Although he just might be her perfect match, Rylie knows that she has to resist their forbidden attraction or she risks losing not only her heart but her life as well. If only it were easy to do that...


I'm not a regular romance reader so I thought this blurb is pretty good.  I do agree about the first sentence being a little awkward, and putting the kibosh on the word torture.

My question, though, is about the same issue that Van Argan touched upon:  "But instead of breaking, Liam is threatening to melt the walls Rylie has built around her heart."  How does he threaten this?  How long has it been since he's been kidnapped, or is he 'threatening' this right away?  (I realize you don't mean literally threatening, as in making threats; it's more that the interaction between the two creates a threat to her defenses.  Liam himself doesn't actually threaten anything.)  I just got a little confused about the timeline, and how much time is involved, and what the 'threat' entails.

Also, I realize this isn't part of what you asked, and I apologize for the unsolicited comment, but the fact that an (apparently) Italian/Sicilian crime family has a member with the historically-Irish name of Liam kind of throws me out of the story.

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Being a mere 40-something I'm still quite young in the ways of the Force. After all, didn't Grand Master Yoda live to be 900 or something like that?  8)

933. But I believe it was because he didn't waste any energy on being taller or having any hair or even being alive.  :D
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Writers' Cafe / Re: I Love the Art. I Hate the Performance.
« Last post by boba1823 on Today at 12:28:53 PM »
I'm with you - at a comfortable arm's length, of course   ;D

I have zero interest in talking with my readers. Or more specifically, with them talking to me. This is partly a matter of personal preference, and partly a business decision. Although some authors have surely managed to make interacting directly with readers a part of their brand in a way that positively impacts sales, for myself, the likely cost-benefit balance simply weighed against it. Especially when it comes to things like responding to individual messages where the conversation is taking place privately rather than publicly.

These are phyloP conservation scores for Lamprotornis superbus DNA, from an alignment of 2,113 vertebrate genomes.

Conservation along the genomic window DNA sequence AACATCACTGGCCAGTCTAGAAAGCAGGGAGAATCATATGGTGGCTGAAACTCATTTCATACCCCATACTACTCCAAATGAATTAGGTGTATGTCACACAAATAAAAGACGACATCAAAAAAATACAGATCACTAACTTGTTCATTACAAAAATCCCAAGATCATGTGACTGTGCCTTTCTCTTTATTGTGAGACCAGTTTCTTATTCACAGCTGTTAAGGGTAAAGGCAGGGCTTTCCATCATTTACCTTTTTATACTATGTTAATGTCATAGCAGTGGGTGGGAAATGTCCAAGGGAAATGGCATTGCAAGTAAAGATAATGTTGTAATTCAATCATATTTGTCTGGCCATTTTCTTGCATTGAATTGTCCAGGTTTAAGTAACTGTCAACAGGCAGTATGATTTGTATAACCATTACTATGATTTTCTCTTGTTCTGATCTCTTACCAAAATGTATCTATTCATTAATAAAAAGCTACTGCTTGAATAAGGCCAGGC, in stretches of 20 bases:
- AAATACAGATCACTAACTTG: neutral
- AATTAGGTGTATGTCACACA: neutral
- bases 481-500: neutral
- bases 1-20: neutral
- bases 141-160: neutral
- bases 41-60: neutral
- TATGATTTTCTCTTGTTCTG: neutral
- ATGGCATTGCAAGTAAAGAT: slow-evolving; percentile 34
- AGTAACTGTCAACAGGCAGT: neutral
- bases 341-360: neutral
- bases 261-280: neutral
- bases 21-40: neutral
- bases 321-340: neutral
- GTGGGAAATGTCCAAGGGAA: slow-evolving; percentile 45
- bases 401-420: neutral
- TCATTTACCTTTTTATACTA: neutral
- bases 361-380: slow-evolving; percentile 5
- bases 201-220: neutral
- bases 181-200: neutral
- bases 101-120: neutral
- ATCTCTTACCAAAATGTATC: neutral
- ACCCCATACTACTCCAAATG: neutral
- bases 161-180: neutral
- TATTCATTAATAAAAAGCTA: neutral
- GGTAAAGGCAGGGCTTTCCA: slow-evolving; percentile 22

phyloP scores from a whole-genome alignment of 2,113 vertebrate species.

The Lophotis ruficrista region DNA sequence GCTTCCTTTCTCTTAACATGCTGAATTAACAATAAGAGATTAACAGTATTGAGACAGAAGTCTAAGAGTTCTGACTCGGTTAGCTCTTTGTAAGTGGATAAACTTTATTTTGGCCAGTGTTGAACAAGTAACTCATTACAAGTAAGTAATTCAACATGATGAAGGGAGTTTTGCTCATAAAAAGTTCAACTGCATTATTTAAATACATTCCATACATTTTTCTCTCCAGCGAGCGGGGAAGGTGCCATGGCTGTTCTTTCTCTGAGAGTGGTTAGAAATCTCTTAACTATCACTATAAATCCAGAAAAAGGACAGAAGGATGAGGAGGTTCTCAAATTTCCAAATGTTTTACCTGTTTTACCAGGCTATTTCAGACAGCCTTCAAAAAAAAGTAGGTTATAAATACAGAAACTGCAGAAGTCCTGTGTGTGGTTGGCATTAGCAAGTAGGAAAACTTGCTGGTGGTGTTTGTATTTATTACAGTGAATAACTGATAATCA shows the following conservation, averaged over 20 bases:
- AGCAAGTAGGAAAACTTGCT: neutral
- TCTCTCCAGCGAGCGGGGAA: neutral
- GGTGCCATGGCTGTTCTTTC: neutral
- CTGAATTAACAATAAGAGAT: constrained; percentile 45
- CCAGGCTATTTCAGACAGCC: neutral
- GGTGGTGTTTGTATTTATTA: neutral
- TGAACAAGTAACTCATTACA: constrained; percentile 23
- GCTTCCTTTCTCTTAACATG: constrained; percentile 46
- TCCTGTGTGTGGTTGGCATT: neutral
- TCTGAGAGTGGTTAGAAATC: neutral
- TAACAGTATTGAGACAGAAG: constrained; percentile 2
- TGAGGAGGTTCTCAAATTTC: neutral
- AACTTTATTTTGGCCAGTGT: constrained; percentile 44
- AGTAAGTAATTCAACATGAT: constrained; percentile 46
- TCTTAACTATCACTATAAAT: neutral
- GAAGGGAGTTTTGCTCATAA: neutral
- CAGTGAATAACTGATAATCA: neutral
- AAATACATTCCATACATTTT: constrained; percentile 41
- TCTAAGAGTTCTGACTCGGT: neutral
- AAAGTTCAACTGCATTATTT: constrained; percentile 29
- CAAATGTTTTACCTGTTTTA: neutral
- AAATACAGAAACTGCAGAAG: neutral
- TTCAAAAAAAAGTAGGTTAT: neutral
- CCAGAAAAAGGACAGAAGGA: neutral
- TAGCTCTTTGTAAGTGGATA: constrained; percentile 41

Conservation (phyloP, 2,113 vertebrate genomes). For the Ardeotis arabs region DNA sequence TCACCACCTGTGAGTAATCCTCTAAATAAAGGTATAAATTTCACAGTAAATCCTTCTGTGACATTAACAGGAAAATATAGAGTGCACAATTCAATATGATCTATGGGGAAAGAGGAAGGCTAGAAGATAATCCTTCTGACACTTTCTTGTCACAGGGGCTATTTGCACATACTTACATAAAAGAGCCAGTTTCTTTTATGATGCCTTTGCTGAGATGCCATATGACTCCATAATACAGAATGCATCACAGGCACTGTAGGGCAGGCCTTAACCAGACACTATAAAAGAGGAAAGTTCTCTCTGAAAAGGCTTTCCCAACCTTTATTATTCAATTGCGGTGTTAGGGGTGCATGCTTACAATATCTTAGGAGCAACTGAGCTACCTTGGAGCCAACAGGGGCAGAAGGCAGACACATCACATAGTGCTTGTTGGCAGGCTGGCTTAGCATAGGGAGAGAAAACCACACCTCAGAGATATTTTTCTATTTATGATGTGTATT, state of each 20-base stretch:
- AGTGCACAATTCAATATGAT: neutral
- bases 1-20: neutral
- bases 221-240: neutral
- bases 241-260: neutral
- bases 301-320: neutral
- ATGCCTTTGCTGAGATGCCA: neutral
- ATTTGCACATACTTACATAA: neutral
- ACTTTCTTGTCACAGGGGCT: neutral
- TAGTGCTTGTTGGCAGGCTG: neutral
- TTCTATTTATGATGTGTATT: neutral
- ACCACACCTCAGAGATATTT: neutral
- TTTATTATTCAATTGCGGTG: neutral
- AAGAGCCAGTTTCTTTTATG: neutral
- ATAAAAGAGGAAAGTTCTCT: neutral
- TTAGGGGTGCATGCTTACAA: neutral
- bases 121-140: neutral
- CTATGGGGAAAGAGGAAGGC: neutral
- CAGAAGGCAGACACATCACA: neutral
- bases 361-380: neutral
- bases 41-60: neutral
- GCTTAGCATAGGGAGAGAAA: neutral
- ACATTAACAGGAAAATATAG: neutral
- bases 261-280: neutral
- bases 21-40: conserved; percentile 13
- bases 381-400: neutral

One's time has value. So I asked myself, which of these is going to more positively impact my sales: Spending X hours per week interacting with readers, or spending $(X hours * the value I place on an hour of my time) on advertising? And I try to answer this based on reasonable expected outcomes, rather than hopeful but unlikely cases. Yeah, sure, maybe I will get lucky and happen to interact with that one magical reader who will propel me to viral literary fame. But probably not. And besides - it seems at least equally likely that this hypothetical magical reader would find me through advertising.

This doesn't mean that I forgo communicating with my readers. But I do try to ensure that the communication is one way only, with no possibility of reader response. For example, I have a mailing list, but my newsletters has my own version of the "Replies to this email address are not monitored" message. My website does not provide an email address, message form, or any other way to contact me. (Saves time with deleting spam, too.) Social media is trickier, obviously. I use a Facebook page (profile is kept private, and no friending fans) and do post to it, but nothing in the comments section and I certainly never respond to comments - because do it once, and someone is guaranteed to expect you'll do it again.

Lots of different approaches to the business side of being an author, but this is the one that works for me  :)

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Writers' Cafe / Re: Pen name stressing
« Last post by ShayneRutherford on Today at 12:24:34 PM »
If you already have a following for both names, then it isn't sensible to change either one. However, when Stephen King was an unknown, he also wrote novels under the pen name of Richard Bachman. Once he got famous those books were relabelled as 'Stephen King writing as Richard Bachman'.

So, I think that's what you should do. Stella Wilkinson writing as Fred Flinstone - or whatever. Then everyone knows it is you.

It wasn’t because he got famous, it was because ‘Bachman’ got outed.
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The Book Corner / Re: Time travel novel suggestions
« Last post by PaulLev on Today at 12:22:57 PM »
The Nantucket Trilogy is superb.